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ANC MP Mandla Mandela’s lawyer has given prosecutors the assurance that his client will appear in court next month in connection with alleged bigamy and that there is no need to arrest him.
Bertus Preller, who is handling Mandela’s divorce, told The Witness he confirmed this with the prosecutor yesterday afternoon.
It was agreed Mandela “will appear at a time convenient for the state”. The matter would then be postponed for further investigation, Preller said.
It is understood that Mandela is likely to appear in a fortnight’s time in the Bityi Periodical Court.
However, it appears that the police in Bityi, who are investigating a charge of bigamy against Mandela laid by his estranged wife, Thando Mabuna-Mandela, are of a different opinion. It is a common law crime and it is not clear whether anyone has been successfully convicted of bigamy in modern-day South Africa.
Yesterday Eastern Cape police spokesperson Mzukisi Fatyela insisted that prosecutors had spoken to Mandela’s lawyer on Saturday and that there was agreement the MP would appear in court today.
“The [Mandela] lawyer said that he will avail himself to appear in court and we trust them that they will communicate with him to appear,” said Fatyela.
He could not confirm who the lawyer was and whether it was someone other than Preller, who was not aware of any agreement about his client appearing today.
Fatyela was emphatic that police would “do everything in our power to ensure that he avails himself to appear in court”.
There was confusion at the weekend as to whether a legal warrant of arrest did in fact exist.
The Witness has in its possession a copy of a two-page memo from the office of the station commander of Bityi police station dated February 17, as well as a warrant of arrest.
It is addressed to the station commander, Goodwood police station, in Cape Town, as well as the cluster commander for the SA Police Service in Mthatha.
The signature on the copy of the warrant of arrest for Mandela on a charge of bigamy is illegible and it is not immediately clear whether the warrant is in fact a legal one.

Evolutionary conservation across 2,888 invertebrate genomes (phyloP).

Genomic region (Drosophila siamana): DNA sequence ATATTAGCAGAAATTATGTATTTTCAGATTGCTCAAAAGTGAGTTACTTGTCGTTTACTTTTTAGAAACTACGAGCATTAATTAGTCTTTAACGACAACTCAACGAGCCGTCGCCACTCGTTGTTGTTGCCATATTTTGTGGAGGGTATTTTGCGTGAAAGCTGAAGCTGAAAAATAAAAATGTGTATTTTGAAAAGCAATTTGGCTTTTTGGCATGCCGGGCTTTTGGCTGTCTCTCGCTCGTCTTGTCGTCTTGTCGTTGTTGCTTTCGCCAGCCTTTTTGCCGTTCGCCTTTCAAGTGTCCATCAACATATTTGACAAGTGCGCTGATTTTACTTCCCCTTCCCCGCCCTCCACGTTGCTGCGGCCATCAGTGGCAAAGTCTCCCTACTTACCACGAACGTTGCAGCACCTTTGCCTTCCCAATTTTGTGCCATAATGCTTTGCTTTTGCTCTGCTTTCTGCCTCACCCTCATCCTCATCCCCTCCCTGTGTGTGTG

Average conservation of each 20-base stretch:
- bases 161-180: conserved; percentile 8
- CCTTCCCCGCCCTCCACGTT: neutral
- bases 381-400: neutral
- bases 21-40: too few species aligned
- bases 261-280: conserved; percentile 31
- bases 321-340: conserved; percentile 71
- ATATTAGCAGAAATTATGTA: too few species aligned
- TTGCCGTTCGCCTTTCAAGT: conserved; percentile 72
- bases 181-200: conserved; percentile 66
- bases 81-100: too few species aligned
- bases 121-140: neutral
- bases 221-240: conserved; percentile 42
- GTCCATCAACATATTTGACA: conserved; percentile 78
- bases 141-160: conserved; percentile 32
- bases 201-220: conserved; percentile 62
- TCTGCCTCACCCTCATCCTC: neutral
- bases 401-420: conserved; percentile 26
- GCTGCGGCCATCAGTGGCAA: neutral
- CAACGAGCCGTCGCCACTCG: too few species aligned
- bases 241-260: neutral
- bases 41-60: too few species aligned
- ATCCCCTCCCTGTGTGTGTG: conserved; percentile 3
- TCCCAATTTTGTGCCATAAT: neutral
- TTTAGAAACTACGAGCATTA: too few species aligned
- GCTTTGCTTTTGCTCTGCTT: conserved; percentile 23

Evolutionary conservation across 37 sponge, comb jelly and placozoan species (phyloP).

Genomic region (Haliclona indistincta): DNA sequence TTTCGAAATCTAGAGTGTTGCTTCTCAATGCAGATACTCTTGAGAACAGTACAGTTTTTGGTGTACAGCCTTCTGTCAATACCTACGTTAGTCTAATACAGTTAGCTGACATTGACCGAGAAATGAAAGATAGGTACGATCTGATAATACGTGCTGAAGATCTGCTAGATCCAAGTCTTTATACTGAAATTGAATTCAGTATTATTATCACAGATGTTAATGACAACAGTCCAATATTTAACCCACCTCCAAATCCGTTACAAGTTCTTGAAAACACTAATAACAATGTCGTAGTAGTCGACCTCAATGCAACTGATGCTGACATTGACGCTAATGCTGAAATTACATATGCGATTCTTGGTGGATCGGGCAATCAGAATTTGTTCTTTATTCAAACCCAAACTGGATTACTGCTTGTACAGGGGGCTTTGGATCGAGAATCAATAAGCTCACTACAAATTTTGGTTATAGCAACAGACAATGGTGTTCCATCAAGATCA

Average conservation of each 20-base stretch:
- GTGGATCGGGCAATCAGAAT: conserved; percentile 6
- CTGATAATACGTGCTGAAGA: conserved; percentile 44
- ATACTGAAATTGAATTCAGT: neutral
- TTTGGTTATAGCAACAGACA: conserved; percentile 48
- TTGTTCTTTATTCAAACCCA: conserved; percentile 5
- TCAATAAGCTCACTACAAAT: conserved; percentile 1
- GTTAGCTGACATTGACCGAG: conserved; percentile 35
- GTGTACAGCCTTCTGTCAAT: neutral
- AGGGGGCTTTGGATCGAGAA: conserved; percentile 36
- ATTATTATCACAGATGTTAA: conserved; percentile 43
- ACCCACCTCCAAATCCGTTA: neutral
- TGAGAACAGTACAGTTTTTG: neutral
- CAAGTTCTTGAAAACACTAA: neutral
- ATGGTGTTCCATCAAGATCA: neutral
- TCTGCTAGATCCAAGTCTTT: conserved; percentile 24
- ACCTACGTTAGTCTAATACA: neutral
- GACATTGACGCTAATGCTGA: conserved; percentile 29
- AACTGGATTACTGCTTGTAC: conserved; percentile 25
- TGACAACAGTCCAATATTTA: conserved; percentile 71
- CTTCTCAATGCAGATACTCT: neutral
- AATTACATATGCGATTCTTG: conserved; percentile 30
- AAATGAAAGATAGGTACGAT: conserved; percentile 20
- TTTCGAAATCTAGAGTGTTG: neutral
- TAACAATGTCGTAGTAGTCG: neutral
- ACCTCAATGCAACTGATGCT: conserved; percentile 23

Colonel Andre Traut, a spokesperson for the Western Cape police, was unable to confirm last night that the Goodwood Police had received an arrest warrant.
“All efforts have been made to solicit [Mandela’s] co-operation in the investigation of this case, but in vain and it has become crystal clear that this person is evading justice.
“This office has gathered enough evidence on this case and a prima facie case exists with a strong prospect of a successful prosecution.”
It urges the Goodwood police to execute the warrant “immediately upon sight of this person and advise this office of such an arrest without delay” and gives his address in the parliamentary village in Cape Town.
“Your co-operation in this matter will be highly appreciated as this case has long been outstanding.”
The attached warrant of arrest refers to a charge of bigamy committed in March 2010 — the month Mandela tied the knot in a customary union to Anais Grimaud, a 19-year-old woman from Reunion. The couple have a child. It makes no reference to a customary union in December last year to Pietermaritzburg woman Mbali Makhathini.
The warrant describes Mandela as “light in completion (sic), slender in size. Tall in height”.
In his reaction, the Eastern Cape National Prosecuting Authority(NPA) spokesperson, Luxolo Tyali, said the NPA had no knowledge of a warrant of arrest.
He declined to comment further, saying it was a police matter. Meanwhile, the prosecutor in the case did not reply to messages left on her phone by The Witness.
Mandela’s colleague and confidant, Mfundo Mtirara, defended his friend, saying there was no need for him to appear in court.
“His wife filed a statement with the police against Mandla, so police were yet to hear Mandla’s side of the story because he was supposed to have seen them on Saturday to make his statement.
“However if he has not been there to see the police then I will go with him tomorrow.”
Mtirara said Mandela had co-operated with police and there was no need for his arrest.
Meanwhile, ANC Eastern Cape spokesperson Mlibo Qhoboshiyane said a meeting about Mandela between the party’s leadership and the Madiba clan had yet to take place.
The provincial secretary was still negotiating with Mandela about a suitable time.
Qhoboshianye was quoted last year as saying the ANC wanted the Madiba clan to rein Mandela in, after several allegations against him, including alleged kidnapping, claims by three Mvezo villagers that he was stealing their land for development, as well as the bigamy charges.
On the latest developments: Qhoboshiyane said, “We are not clear exactly what is taking place, but we will comment after the matter has been considered in courts as we do not have facts of the situation.”
Mabuna-Mandela married Mandela in community of property in 2004, but the couple have been going through a messy divorce since 2008.
She managed to annul his customary union to Grimaud, and last year won a court order against Mandela and Makhathini to stop them from tying the knot. The couple went ahead with the traditional ceremony in Mvezo in December. The sheriff of the court has allegedly refused to serve the annulment notice on the couple.
The Customary Marriages Act of 1998 forbids a spouse entering into more than one legal union while still married.
It also stops couples entering into civil and customary marriages simultaneously.
The warrant of arrest, which was attached to a two-page memo from Bityi police to the Goodwood police station, requesting the arest of Mandla Mandela.
See documents below: